Sociology Professor Jennifer Lee – DT1
Dean’s Table Podcast Episode
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About the Episode
Dean Harris speaks with Jennifer Lee, Professor of Sociology and a core faculty member at the Center for the Study of Ethnicity and Race at Columbia University. Professor Lee is a leading expert on immigration, the new second generation, education, and race relations. She is the author of multiple award-winning books, including The Asian American Paradox (with Min Zhou), Civility in the City: Blacks, Jews and Koreans in Urban America, and The Diversity Paradox: Immigration and the Color Line in 21st Century America (with Frank D. Bean).
On the podcast, Professor Lee reflects on her trajectory through Columbia as both an undergraduate and graduate student, as well as a faculty member. She recalls her work with esteemed sociologists Herbert J. Gans and Robert K. Merton. And she shares her thoughts on contemporary issues facing the Asian American community, including the Tiger Mother thesis and the ongoing affirmative action lawsuit against Harvard University.
Professor of Sociology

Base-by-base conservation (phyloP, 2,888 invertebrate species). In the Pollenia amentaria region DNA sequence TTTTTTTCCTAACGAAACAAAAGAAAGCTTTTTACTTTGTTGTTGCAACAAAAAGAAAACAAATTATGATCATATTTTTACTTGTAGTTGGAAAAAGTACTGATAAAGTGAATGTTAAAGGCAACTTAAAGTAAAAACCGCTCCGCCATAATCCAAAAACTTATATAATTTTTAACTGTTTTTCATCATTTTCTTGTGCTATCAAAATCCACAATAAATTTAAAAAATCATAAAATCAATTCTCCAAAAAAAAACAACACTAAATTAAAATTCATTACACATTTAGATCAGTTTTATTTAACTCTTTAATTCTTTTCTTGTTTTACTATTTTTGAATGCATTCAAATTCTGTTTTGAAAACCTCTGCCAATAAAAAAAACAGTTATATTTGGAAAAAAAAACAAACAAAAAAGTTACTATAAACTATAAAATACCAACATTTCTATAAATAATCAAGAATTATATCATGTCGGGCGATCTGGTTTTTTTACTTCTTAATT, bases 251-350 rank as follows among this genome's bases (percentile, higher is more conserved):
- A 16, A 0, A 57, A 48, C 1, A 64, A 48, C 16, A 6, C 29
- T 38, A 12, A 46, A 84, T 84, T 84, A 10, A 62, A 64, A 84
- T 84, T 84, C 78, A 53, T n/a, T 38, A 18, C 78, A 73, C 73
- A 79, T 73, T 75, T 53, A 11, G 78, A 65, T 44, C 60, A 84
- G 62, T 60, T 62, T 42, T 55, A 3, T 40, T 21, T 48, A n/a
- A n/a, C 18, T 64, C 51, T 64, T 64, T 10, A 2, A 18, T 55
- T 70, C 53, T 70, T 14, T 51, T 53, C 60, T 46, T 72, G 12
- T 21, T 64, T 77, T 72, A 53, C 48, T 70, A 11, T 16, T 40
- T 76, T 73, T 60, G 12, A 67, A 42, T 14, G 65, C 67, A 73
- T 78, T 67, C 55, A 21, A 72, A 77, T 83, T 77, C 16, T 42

Sociology Professor Jennifer Lee – DT1
Theme intro music
Welcome to The Dean’s Table, a podcast featuring the scholarship, lives, and imaginations of social scientists at Columbia University in the City of New York. I’m your host Fredrick Harris, professor of Political Science and Dean of Social Science in the Faculty of Arts and Sciences. My guest today is Jennifer Lee, professor of Sociology here at Columbia. Jennifer is a leading scholar on race, ethnicity, and immigration, and an expert on Asian American immigration in particular. She is the author of several award-winning books, including The Asian American Achievement Paradox, and is a well beloved faculty member on the Columbia campus. But accolades aside, I was excited to speak to Jennifer because I think her work can really help us to understand some of our current policy debates — like our ongoing debate around affirmative action. I’m thrilled to have her to join me in conversation. Welcome to The Dean’s Table, Jennifer.
Jennifer Lee: Thank you so much for having me. This is wonderful.
Fred Harris: Well thanks so much for coming. So, you grew up in Philadelphia, and your parents emigrated from Korea. Tell me, how did that experience inform your interest in studying immigration and race relations?
Jennifer Lee: That is a very excellent question. I should say that I was born in Korea. I came here at the age of three. My sister was one year old at the time. And we came here because my parents wanted to come to the United States, in part, because my dad wanted to pursue a Ph.D. at Temple University in Religion.
Fred Harris: I think I read somewhere that your dad was also a merchant?
Jennifer Lee: Yes, so my parents decided to take an economic detour and to open a small business in an African-American neighborhood in Philadelphia.